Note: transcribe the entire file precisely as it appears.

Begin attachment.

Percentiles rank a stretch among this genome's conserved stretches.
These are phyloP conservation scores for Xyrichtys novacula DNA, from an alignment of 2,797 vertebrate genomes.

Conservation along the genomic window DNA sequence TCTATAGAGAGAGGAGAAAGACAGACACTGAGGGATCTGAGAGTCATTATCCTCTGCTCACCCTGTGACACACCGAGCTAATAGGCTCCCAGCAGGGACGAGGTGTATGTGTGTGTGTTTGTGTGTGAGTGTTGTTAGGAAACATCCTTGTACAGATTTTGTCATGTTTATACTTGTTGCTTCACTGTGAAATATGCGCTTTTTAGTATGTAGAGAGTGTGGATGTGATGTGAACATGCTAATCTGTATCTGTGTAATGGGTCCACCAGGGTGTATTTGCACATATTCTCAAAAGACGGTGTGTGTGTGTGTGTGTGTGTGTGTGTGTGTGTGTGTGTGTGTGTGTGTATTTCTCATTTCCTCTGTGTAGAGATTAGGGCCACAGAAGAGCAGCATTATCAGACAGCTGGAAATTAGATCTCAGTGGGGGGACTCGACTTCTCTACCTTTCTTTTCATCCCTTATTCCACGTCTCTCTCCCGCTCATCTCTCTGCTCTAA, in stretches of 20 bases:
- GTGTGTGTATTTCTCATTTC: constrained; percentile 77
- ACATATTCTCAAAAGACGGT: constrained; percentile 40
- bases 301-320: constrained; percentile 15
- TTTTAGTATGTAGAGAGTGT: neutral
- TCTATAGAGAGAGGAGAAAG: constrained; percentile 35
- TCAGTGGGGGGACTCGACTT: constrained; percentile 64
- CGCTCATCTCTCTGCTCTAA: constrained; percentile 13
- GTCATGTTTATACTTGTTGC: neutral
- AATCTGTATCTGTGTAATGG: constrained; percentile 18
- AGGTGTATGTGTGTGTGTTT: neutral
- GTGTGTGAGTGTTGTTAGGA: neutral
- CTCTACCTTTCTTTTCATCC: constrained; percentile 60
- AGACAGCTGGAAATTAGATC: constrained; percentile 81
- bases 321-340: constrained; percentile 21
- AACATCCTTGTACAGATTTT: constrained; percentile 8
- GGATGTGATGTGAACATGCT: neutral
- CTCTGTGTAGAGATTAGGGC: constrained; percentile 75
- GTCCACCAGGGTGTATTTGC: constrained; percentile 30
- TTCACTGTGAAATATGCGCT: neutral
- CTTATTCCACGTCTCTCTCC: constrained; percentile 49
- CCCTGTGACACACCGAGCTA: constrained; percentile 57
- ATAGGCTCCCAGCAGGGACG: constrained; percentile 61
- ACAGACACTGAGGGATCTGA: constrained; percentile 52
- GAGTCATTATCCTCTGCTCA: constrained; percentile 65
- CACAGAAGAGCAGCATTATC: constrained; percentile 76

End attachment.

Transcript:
Percentiles rank a stretch among this genome's conserved stretches.
These are phyloP conservation scores for Xyrichtys novacula DNA, from an alignment of 2,797 vertebrate genomes.

Conservation along the genomic window DNA sequence TCTATAGAGAGAGGAGAAAGACAGACACTGAGGGATCTGAGAGTCATTATCCTCTGCTCACCCTGTGACACACCGAGCTAATAGGCTCCCAGCAGGGACGAGGTGTATGTGTGTGTGTTTGTGTGTGAGTGTTGTTAGGAAACATCCTTGTACAGATTTTGTCATGTTTATACTTGTTGCTTCACTGTGAAATATGCGCTTTTTAGTATGTAGAGAGTGTGGATGTGATGTGAACATGCTAATCTGTATCTGTGTAATGGGTCCACCAGGGTGTATTTGCACATATTCTCAAAAGACGGTGTGTGTGTGTGTGTGTGTGTGTGTGTGTGTGTGTGTGTGTGTGTGTGTATTTCTCATTTCCTCTGTGTAGAGATTAGGGCCACAGAAGAGCAGCATTATCAGACAGCTGGAAATTAGATCTCAGTGGGGGGACTCGACTTCTCTACCTTTCTTTTCATCCCTTATTCCACGTCTCTCTCCCGCTCATCTCTCTGCTCTAA, in stretches of 20 bases:
- GTGTGTGTATTTCTCATTTC: constrained; percentile 77
- ACATATTCTCAAAAGACGGT: constrained; percentile 40
- bases 301-320: constrained; percentile 15
- TTTTAGTATGTAGAGAGTGT: neutral
- TCTATAGAGAGAGGAGAAAG: constrained; percentile 35
- TCAGTGGGGGGACTCGACTT: constrained; percentile 64
- CGCTCATCTCTCTGCTCTAA: constrained; percentile 13
- GTCATGTTTATACTTGTTGC: neutral
- AATCTGTATCTGTGTAATGG: constrained; percentile 18
- AGGTGTATGTGTGTGTGTTT: neutral
- GTGTGTGAGTGTTGTTAGGA: neutral
- CTCTACCTTTCTTTTCATCC: constrained; percentile 60
- AGACAGCTGGAAATTAGATC: constrained; percentile 81
- bases 321-340: constrained; percentile 21
- AACATCCTTGTACAGATTTT: constrained; percentile 8
- GGATGTGATGTGAACATGCT: neutral
- CTCTGTGTAGAGATTAGGGC: constrained; percentile 75
- GTCCACCAGGGTGTATTTGC: constrained; percentile 30
- TTCACTGTGAAATATGCGCT: neutral
- CTTATTCCACGTCTCTCTCC: constrained; percentile 49
- CCCTGTGACACACCGAGCTA: constrained; percentile 57
- ATAGGCTCCCAGCAGGGACG: constrained; percentile 61
- ACAGACACTGAGGGATCTGA: constrained; percentile 52
- GAGTCATTATCCTCTGCTCA: constrained; percentile 65
- CACAGAAGAGCAGCATTATC: constrained; percentile 76